The forgotten art of using search operators for SEO
Hardly a day goes by without a brand-new tool for SEO being released.
Don’t get me wrong this is no Luddite intervention harking back to the ‘good old days’. (You know when a heavy dose of keyword stuffing and a few directory listings did the trick).
Things have certainly changed…
But one thing that hasn’t is that there are still a lot of really useful things you can do to optimise your website without scrabbling round for a tool to do it for you.
Search operators are one example of this.
In a recent post on the Ahrefs blog Joshua Hardwick reminded us of the search operators that are still doing the biz for SEOs when typed into Google’s search box.
The results they make the Big G spit out are truly hyper useful for optimising your site.
What are search operators?
And what can they do for my SEO?
You can find out a little more about search operators here, thanks, as ever, to Moz.
In essence though they are simple commands or symbols that you can insert into any search you perform to filter the results you receive.
So, how’s that going to help your SEO you ask?
Well, I’m about to tell you.
Five ways search operators can help you mine golden results for SEO
Here are five ways to gain actionable SEO info from Google in seconds.
But, the real good news is this: once you get a handle on these search operators the sorts of things you can do are only really limited by your imagination.
Let’s start by getting you fired up with just a few indispensable ways you can use the Google search box to get crucial SEO nuggets that you can smelt down into rankings.
1. Using search operators for Local SEO
It deals with the importance for Local SEO of your business citations being consistent across the web. And it reveals a way to check whether they are or not by using a simple search operator.
Here it is:
“Your Business name” AND “Postcode” -site:http://www.yoursite.com
- That’s the name of your business (or a significant part of it) in quotation marks
- Followed by AND
- Followed by your postcode in quotation marks
- Followed by a minus sign
- And concluded with the site command (site:) followed by your URL
And this will return all existing citations of your business that are not part of your website.
How handy! So now you can check at a glance your NAP (Name, Address and Phone number) on each.
A variant of this search operator can throw up any hangover listings from a previous address or business name you had.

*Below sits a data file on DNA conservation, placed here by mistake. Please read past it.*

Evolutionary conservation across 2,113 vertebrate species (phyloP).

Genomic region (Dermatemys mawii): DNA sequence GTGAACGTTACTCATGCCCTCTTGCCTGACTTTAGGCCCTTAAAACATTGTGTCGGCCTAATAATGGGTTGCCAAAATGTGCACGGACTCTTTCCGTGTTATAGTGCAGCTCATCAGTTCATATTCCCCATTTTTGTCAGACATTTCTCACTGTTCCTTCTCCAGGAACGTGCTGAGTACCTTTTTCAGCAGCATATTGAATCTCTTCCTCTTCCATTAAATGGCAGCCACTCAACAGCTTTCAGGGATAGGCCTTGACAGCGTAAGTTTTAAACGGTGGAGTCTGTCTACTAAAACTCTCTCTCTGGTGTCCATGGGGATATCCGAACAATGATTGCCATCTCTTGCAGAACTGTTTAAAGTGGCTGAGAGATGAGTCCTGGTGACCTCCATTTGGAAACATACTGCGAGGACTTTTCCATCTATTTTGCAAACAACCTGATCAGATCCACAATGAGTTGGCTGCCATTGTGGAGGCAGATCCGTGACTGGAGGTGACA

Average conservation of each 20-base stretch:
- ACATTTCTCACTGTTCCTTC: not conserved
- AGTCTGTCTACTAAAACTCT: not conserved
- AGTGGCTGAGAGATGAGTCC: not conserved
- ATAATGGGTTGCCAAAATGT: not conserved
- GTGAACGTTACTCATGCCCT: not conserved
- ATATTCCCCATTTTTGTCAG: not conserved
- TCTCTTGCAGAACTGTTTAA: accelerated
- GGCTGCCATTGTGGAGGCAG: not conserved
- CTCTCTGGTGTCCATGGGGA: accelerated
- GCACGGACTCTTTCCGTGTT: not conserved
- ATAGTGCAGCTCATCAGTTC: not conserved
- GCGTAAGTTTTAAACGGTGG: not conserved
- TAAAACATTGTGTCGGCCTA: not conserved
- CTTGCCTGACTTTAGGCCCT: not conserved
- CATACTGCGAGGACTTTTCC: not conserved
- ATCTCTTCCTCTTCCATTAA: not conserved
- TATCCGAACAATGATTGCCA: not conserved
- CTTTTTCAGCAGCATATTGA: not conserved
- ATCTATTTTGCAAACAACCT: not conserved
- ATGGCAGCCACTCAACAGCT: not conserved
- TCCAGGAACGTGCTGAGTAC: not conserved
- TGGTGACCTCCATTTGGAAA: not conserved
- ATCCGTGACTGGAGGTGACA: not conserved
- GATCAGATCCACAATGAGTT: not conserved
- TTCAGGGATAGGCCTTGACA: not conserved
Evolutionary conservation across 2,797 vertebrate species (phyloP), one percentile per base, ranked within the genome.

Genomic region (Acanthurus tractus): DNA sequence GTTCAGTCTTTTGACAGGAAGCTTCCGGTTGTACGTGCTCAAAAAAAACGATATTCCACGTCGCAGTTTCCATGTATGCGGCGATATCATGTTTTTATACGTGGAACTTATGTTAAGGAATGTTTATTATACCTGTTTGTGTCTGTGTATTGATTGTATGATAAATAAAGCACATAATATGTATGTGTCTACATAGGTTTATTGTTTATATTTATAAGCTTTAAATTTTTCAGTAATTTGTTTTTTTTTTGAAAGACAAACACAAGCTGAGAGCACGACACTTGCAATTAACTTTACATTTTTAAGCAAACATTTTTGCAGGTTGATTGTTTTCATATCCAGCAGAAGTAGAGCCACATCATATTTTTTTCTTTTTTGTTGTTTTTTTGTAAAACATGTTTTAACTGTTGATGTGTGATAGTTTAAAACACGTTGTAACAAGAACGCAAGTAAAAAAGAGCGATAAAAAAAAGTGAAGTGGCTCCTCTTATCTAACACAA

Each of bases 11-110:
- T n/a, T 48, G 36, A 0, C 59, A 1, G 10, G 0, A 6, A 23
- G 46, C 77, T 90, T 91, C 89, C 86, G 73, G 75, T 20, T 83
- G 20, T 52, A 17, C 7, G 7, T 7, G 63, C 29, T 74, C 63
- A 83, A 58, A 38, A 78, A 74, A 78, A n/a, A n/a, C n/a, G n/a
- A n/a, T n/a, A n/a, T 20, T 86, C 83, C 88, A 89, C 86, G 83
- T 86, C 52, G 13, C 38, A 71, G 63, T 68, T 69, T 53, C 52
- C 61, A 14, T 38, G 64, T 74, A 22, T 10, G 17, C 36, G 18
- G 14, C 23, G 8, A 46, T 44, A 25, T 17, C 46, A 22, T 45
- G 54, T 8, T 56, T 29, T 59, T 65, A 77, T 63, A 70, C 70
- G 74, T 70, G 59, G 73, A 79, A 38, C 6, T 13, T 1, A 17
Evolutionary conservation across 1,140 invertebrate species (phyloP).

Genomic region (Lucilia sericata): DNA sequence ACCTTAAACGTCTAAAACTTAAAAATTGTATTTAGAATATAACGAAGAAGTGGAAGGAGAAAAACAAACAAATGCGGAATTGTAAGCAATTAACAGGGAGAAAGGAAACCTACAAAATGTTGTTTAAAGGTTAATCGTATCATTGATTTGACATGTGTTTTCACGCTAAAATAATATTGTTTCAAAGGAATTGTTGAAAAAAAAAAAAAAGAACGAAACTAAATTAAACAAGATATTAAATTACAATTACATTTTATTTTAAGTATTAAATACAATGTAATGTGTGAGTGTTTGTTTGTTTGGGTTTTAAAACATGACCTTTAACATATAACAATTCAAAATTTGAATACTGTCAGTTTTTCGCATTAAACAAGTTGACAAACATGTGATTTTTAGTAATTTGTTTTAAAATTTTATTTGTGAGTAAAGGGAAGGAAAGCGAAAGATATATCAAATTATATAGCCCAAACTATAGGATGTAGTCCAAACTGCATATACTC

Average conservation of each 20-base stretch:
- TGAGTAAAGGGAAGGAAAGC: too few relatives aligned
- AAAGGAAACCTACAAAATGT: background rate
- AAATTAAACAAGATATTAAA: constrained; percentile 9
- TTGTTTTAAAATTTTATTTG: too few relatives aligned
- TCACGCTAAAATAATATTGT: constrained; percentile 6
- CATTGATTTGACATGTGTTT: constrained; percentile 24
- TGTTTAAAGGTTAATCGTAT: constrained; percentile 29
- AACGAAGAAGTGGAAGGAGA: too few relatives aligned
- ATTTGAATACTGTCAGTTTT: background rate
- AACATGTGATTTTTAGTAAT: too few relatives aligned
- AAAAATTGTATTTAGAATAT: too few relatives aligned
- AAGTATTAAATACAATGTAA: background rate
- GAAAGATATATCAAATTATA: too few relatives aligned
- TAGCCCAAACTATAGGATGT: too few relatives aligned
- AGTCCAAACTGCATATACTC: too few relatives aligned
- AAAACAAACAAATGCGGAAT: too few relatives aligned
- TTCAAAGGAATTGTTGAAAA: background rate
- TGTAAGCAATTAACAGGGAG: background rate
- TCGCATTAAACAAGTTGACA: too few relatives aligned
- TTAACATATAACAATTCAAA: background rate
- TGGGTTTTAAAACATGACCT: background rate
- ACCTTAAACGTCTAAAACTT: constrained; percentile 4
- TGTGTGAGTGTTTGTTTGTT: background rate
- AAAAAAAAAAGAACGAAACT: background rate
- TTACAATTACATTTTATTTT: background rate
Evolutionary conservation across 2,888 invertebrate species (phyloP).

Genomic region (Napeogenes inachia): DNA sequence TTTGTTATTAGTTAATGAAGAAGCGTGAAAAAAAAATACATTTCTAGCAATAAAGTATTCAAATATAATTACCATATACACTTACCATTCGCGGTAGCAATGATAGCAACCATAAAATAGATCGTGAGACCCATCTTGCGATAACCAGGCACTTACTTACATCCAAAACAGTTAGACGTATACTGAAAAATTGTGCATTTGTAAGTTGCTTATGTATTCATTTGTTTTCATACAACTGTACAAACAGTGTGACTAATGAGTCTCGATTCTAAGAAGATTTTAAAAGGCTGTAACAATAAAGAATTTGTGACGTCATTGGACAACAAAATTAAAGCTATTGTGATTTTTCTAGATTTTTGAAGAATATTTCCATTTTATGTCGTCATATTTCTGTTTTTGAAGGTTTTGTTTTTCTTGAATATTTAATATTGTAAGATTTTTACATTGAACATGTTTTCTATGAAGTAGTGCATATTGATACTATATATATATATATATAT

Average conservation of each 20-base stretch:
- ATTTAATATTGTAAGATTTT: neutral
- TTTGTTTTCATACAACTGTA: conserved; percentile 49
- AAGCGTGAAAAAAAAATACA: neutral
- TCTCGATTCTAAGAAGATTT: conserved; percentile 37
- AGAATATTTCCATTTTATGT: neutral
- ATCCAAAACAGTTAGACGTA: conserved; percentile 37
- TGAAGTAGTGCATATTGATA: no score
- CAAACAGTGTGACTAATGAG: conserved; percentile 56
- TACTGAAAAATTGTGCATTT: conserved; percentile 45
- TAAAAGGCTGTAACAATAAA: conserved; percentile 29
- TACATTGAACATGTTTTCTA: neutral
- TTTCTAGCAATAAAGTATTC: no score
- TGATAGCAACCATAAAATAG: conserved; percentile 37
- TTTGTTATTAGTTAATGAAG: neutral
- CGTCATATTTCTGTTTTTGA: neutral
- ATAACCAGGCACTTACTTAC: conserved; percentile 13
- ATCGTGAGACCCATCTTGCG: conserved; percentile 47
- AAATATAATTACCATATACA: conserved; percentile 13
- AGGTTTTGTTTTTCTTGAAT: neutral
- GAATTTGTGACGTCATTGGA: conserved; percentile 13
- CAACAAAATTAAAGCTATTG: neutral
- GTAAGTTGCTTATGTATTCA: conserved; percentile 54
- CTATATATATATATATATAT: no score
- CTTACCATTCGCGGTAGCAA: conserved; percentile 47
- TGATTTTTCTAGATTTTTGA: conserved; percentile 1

Here it is:
“Business name” AND “Former postcode” -site:http://www.yoursite.com
Simply insert your former postcode to reveal those inconsistent addresses. And, of course, if you’ve rebranded and changed your name you can simply swap over your business name.
All of this in itself is a super handy way to clean up your listings. Simply visit the directory sites with incorrect NAP info, claim your listing, change it and verify it (by email, post or phone).
But there’s more.
This operator can also be varied to spit out places where your competitors have secured a citation but you haven’t. And it takes literally no effort whatsoever.
At this point you can feel free to let out an evil Svengali-style chuckle.
Here’s all you need to type in:
“Competitor’s Name” AND “Competitor’s Postcode” -site:http://www.competitors-site.com
Every NAP citation your competitor has secured will be there for the taking – and you will rule the local search world!
2. Finding indexing issues
Keeping track of indexing issues can be a real pain.
As if there isn’t enough to do already: promoting your site, feeding it with content, updating it and so on… Yet, for great SEO you also need to be keeping track of which parts of your site are being indexed by the search engines.
You can refresh your memory about indexing issues here – but right now I’m going to dive straight into some really useful search operators that can help you to track them down them in a jiffy.
You can find out a rough approximation of how many pages of your site Google has indexed by using the ‘site:’ command that we just used for Local SEO. (If you need something more specific Google Search Console is your go-to source.)
Here’s that ‘site:’ command in operation:
Typing this in will show you how many pages of your site are indexed.
120 pages for me – haven’t I been busy? Well, not necessarily.
Many of the pages that Google considers pages may in your mind be simply things that shouldn’t be there.
So, what sorts of pages would they be?